Monday, 14 May 2012

The Battle of Agincourt

 In which a man with a squint saves the day and someone gets kicked in the groin

 The Battle of Agincourt, all got started after the French took exception to King Henry V’s excessive capers around their countryside.  He’d been chivvying the town of Harfleur for a few weeks and had left a good deal of structural damage there. 

On his way back to Calais to catch a ferry to England Henry bumped into the French army who had parked straight across the main road at Agincourt.  Though they had missed the shin-dig at Harfleur their motto was “Better late than never.”

  The French army glistened in the evening light.  25,000 of them, mainly noble men-at-arms, were putting on the Ritz and plated up to the nines.  The English, who were only 8,500 and suffering bowel complaints looked at this silver road block and said “Goodness!” 

  In one thing the English were blessed.  Their captain was their very own King who had the inspirational knack needed for such occasions.  He could put a bit of spin on his words and make men feel good about things.  The French King, fearing he was made of glass, was back in Paris trying not to smash.

Battle of Agincourt
The Battle of Agincourt - by ajleon

 Next morning the French swaggered about in their new armour and ordered coffee and croissants.  Henry, at the other end of the pitch, was giving a motivational team talk to his men whom he had wedged tightly into a sort of alleyway between to woods.

  To get things going, the English Longbowmen stepped forwards and spent a few minutes confetti-ing the French like newly-weds.  Not liking it much the French ordered a cavalry charge to run the yeomen from the field.  Now the records are a bit sketchy here, but as the cavalry set off in their resplendent garb towards the archers, for some reason about 30% were missing.  Where they had gone missing to is a bit of a mystery.  Even moving the furniture and looking behind things didn’t reveal them....

  It is a common belief that the bodkin arrows of the English laid low the mighty French knights.  This is not true.  The resplendently garbed knights were advertising new steel armour and the arrows fairly pinged off them.  However, and here’s the crux of it, a knight’s horse is not made out of steel and with 50,000 arrows per minute falling all around in a confined space, the paintwork was going to get scratched.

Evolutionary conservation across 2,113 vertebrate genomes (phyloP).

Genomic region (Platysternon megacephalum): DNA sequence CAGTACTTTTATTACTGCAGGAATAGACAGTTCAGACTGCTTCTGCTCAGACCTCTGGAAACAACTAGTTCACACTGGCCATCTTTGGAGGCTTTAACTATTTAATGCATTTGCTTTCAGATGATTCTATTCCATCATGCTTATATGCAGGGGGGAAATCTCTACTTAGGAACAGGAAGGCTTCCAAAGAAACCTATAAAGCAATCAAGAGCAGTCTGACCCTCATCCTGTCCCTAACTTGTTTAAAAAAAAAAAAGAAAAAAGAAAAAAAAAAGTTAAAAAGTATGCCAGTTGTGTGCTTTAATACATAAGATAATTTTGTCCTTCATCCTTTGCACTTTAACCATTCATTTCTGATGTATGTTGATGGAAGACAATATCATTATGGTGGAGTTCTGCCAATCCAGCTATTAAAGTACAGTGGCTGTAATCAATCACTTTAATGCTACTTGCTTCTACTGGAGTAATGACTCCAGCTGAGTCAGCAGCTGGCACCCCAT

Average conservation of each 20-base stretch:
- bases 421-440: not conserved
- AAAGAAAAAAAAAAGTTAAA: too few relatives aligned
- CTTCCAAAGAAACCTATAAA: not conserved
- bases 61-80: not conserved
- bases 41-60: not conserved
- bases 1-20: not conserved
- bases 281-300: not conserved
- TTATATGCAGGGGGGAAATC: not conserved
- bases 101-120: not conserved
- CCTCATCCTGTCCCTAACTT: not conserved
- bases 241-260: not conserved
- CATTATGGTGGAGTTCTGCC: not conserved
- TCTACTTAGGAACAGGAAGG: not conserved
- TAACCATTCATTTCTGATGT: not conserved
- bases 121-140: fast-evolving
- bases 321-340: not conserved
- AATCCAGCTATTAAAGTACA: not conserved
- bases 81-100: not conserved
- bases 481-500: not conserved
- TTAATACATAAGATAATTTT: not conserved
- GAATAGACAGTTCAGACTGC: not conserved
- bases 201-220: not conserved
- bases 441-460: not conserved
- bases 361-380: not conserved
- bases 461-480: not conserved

Before long, the French appeared to be sitting atop large hedgehogs and were feeling silly.  As they neared their foes, lo, the rascals had put sharp pointy sticks in the ground and the French cavalry were foxed.  Miffed beyond description they about-turned and scurried off.

  It was now the turn of the noble Men-at-Arms to stomp over the 300 yards that stood between them and their English counterparts.  They were zesty and light-hearted and may even have linked arms and sung a saucy ballad or two.  But something now became apparent that would complicate matters.

  Shortly before the Agincourt hoedown, locals from the villages had been out and about ploughing up all the fields they could get an ox into.  Then, the very night before the battle, it had rained like a hosepipe.  As the French ranks tip-toed from furrow to furrow, they felt uneasy on their pins.  The recent cavalry stampede had left the ground like churned butter.

  The trudge was heavy going and with visors down, peripheral vision was nought.  Imagine the consternation then when a horde of hedgehog creatures with resplendently dressed men atop came hurtling into them followed by a hail of arrows.  Some people shook fists, others slipped and left their Sunday best needing a dry clean.  The horsemen pulled their collars up to avoid being identified.